Spokesperson for the Ministry of Education Hari Lamsal said the bill to integrate some education laws was in line with the constitutional provisions and his ministry was still discussing the contents of the new education policies to protect the interests of Dalits and minorities at schools.

A version of this article appears in print on June 15, 2019 of The Himalayan Times.

Follow The Himalayan Times on Twitter and Facebook

Recommended Stories:

More from The Himalayan Times:

Traffic lights functional in 24 thoroughfares in valley

KATHMANDU, OCTOBER 21 Metropolitan Traffic Police Division today said traffic lights had been brought back into operation in various thoroughfares of Kathmandu valley. According to MTPD, traffic lights have been brought into operation at Singha Durbar, Padmodaya, New Baneshwor, Putalisadak, Su Read More...

Vedanta in quantum world

From a superficial view, Vedanta and quantum mechanics may look extremely different. One is a part of evolution of modern physics while the other is the world’s most ancient spiritual philosophies about Hinduism. But both are a part of the same universe. So they must have the same underlying re Read More...

Man who fell off cliff being treated in Kathmandu

BAJURA, OCTOBER 21 Mansingh BK, who was deprived of treatment due to financial crisis after he fell off a cliff, is undergoing treatment in Kathmandu. A resident of Ward No 9 of Badimalika Municipality, BK fractured his backbone when he fell from ta cliff. He was facing problems in treatme Read More...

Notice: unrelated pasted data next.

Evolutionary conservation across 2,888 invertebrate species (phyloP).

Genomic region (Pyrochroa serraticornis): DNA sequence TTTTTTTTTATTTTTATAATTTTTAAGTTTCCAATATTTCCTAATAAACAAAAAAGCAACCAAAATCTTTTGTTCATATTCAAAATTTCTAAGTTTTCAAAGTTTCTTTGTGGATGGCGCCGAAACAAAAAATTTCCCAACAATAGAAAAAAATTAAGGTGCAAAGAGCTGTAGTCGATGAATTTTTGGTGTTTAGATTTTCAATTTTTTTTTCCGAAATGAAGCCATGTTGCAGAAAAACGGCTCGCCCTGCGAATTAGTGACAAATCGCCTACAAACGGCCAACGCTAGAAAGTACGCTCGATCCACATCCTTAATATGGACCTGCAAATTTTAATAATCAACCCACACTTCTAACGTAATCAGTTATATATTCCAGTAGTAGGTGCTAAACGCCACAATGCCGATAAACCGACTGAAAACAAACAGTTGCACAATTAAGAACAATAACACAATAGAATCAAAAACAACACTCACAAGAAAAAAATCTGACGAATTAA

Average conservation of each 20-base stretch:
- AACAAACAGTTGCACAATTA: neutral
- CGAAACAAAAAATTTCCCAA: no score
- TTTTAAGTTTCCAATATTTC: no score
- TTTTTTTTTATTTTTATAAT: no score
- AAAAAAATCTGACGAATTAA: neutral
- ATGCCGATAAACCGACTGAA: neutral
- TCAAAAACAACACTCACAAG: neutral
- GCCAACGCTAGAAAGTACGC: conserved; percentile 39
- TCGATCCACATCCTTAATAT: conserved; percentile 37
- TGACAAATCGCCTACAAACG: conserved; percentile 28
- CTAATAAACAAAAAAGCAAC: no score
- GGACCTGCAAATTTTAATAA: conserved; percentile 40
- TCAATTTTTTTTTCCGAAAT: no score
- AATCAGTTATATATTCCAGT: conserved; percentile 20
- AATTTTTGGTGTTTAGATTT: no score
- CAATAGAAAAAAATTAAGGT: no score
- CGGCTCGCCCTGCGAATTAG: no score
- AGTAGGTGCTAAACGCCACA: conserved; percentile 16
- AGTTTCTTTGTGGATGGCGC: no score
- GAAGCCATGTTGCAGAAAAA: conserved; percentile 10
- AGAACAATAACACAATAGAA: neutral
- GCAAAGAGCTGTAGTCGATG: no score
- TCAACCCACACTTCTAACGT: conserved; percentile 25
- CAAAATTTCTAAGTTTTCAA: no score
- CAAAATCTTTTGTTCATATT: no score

consumer price inflation at 4.52pc

KATHMANDU: The macroeconomic update unveiled by the Nepal Rastra Bank on Wednesday showed that the consumer price inflation (CPI) in the country accelerated to 4.52 per cent in the second month of this fiscal year (mid-August to mid-September) from 3.49 per cent recorded in the earlier month. Read More...

Trade deficit narrows down nearly 25 per cent

KATHMANDU, OCTOBER 21 While the adverse impact of coronavirus has been witnessed on various sectors of the economy, it was more pronounced on external trade and credit expansion of banks and financial institutions (BFIs) in the first two months (mid-July to mid-September) of the current fiscal ye Read More...

New Nabil Bank chairman takes oath

KATHMANDU: Upendra Prasad Poudyal, the newly appointed chairman of Nabil Bank, took the oath of secrecy on Wednesday with Governor of Nepal Rastra Bank, Maha Prasad Adhikari. The ceremony was carried out virtually on digital meeting platform, as per a media release. The event was witnessed vir Read More...

Govt entices cooperatives to buy paddy

KATHMANDU, OCTOBER 21 The government has decided to provide subsidies to the cooperatives that buy paddy from farmers. A Cabinet meeting held on Monday decided to provide subsidy worth of Rs 112 per quintal to the cooperatives that directly buy paddy from the farmers. Aiming at supporting f Read More...

Qatari Sheikh, high-profile climbers arrive in Kathmandu for Amadablam expedition

KATHMANDU: As the country opened for trekking and mountaineering activities from October 17, high-profile climbers from around the world have arrived in Kathmandu to attempt to climb different mountains. A group of climbers comprising Sheikh Mohammed bin Abdullah Al Thani from Qatar's royal famil Read More...